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Allusions in Fahrenheit 451

An analysis of two allusions found in Ray Bradbury's Fahrenheit 451.
by

Ethan Thomas

on 26 November 2012

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Transcript of Allusions in Fahrenheit 451

Allusions in Fahrenheit 451 Allusion Background Connection Allusion Background Connections Hands gloved
with blood Machiavelli Presentation by: Ethan Thomas Niccolo Machiavelli
1469-1527
Yearned to be an influential political figure
Had good intentions
Accomplished writer Video Summary Machiavelli was a rising political figure with good intentions
Dismissed from office when the Medici overthrew the republic and gained rule
Wrote a pamphlet titled "The Prince" in effort to persuade the Medici that he was a worthy leader and deserved a political position
Pamphlet was based on a totalitarian government, influenced by Cesare Borgia, a prominent political figure of Machiavelli's time
Pamphlet was leaked to public and citizens veiwed Machiavelli as a corrupt, insane individual Context The allusion was utilized in the novel when Granger was listing off the books, authors and characters that are a part of people in their society. When Bradbury decided to place Machiavelli's name in the book, I think he was just naming authors or important figures in the literature world. He simply picked names and they just so happened to work out.
On the other hand, when you look deeper into the selection, there is a large connection to be found. Machiavelli died in shame. His society cringed at the mention of his name. He chose the path less traveled and acted on his thoughts, just as Guy Montag did. Montag believed that books were a necessity even though his peers were taught otherwise.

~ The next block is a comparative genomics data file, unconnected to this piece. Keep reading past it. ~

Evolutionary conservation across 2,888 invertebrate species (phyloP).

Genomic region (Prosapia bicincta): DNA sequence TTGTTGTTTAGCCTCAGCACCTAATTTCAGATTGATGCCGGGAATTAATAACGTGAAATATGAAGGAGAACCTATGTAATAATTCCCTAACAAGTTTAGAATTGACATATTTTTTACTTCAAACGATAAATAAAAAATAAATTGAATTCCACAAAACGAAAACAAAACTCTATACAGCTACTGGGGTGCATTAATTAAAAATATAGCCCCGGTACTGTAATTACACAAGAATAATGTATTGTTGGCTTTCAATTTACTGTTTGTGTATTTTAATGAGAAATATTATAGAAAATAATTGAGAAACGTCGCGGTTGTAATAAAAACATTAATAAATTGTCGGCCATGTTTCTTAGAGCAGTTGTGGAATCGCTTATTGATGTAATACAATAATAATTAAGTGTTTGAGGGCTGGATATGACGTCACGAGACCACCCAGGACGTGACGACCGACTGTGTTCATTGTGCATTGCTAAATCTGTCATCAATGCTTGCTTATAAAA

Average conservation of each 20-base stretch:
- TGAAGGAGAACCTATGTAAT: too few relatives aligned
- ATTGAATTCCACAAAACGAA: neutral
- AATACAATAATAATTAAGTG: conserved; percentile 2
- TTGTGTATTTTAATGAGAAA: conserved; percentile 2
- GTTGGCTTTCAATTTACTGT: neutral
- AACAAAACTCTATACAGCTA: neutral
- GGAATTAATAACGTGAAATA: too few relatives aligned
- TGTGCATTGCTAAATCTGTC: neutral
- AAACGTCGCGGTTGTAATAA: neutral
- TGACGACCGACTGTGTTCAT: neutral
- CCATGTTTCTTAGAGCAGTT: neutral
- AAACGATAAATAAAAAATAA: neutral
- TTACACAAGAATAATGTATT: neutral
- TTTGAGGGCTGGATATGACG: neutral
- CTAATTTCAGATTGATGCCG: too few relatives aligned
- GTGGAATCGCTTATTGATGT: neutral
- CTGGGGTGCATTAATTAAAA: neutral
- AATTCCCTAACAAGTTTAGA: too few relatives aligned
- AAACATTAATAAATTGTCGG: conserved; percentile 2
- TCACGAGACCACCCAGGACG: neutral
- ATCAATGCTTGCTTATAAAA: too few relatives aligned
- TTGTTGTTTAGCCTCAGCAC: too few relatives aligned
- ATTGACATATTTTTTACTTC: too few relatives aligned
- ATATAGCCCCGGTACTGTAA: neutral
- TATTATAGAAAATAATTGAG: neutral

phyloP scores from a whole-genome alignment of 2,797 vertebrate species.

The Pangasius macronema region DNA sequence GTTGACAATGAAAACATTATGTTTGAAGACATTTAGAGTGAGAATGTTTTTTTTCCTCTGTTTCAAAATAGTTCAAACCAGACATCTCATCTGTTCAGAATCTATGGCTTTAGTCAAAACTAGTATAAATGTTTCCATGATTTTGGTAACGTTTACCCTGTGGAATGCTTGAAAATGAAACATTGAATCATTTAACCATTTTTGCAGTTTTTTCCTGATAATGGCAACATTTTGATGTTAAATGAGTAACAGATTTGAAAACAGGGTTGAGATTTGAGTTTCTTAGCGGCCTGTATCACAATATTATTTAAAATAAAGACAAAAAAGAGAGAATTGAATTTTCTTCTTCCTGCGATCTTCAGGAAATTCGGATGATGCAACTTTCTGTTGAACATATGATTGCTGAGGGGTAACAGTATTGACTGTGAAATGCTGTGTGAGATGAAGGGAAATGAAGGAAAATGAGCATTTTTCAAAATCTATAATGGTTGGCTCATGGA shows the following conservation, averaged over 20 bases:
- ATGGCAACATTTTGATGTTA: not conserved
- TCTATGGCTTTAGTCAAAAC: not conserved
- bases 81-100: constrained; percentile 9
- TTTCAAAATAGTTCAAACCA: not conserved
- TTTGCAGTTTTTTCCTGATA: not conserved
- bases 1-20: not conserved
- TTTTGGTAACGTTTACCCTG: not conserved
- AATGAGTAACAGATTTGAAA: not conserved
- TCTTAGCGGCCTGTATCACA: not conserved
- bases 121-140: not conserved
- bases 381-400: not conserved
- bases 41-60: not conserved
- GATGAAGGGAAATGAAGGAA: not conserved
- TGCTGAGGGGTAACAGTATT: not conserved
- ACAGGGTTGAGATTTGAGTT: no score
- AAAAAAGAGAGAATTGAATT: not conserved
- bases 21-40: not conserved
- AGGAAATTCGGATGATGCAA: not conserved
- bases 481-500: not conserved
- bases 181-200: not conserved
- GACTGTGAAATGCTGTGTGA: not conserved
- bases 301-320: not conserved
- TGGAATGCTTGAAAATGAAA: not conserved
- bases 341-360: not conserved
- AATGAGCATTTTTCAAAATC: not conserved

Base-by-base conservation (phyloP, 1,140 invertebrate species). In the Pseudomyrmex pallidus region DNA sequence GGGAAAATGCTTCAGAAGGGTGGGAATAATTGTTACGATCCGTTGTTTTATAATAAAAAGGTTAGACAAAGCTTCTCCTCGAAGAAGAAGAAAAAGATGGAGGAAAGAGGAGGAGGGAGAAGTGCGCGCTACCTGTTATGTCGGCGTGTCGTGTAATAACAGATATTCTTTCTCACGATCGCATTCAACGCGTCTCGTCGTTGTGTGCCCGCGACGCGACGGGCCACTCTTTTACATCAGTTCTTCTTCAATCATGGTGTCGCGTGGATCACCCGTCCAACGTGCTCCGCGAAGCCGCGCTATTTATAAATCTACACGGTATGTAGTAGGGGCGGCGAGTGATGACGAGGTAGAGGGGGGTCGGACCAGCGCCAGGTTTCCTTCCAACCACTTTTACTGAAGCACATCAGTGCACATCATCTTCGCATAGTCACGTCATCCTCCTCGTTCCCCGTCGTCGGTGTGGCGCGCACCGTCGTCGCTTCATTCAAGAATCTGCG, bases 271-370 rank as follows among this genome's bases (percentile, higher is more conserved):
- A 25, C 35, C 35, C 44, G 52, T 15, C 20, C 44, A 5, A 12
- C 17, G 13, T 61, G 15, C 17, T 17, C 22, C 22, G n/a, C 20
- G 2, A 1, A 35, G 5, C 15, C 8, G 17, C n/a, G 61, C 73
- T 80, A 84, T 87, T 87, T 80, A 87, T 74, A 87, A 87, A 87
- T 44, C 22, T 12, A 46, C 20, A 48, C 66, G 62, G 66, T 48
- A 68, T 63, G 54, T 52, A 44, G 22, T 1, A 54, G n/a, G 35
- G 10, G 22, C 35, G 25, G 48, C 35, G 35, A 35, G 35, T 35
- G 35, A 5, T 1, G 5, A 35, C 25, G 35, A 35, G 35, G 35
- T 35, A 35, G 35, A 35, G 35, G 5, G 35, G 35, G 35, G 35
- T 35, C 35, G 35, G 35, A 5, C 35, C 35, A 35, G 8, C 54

Both of the men acted on what they thought was right. In the beginning, their actions were frowned upon but after time they were viewed as bold, brave and neccesary. Often associated with guilt
Shakespeare reference Connection to Shakespeare Hands gloved in blood is often associated with Lady Macbeth, a character in one of Shakespeare's pieces
Shakespeare lived during the Elizabethan era which was a revival of the arts and such in England
Crime and punishment were two very important subjects during the Elizabethan era This allusion was used to represent the guilt that Montag felt. He was supporting the idea of books in a place where the main objective was to burn any novels in the possesion of citizens. Montag was in the firehouse literally to wash away his remorse for his actions.
The Shakespeare part of the allusion plays a big part as well. Shakespeare lived during and was a part of the Elizabethan era, a revival or the arts. The punishment of crimes was a top priority during the era just as it is in Montag's society. The allusion subtly connects Montag and Shakespeare's societies and shows the similarities. I don't belive that this was Bradbury's main intention but it definitely worked in his favor. Context The allusion was used when Montag was in the firehouse repeatedly washing his hands. Works cited
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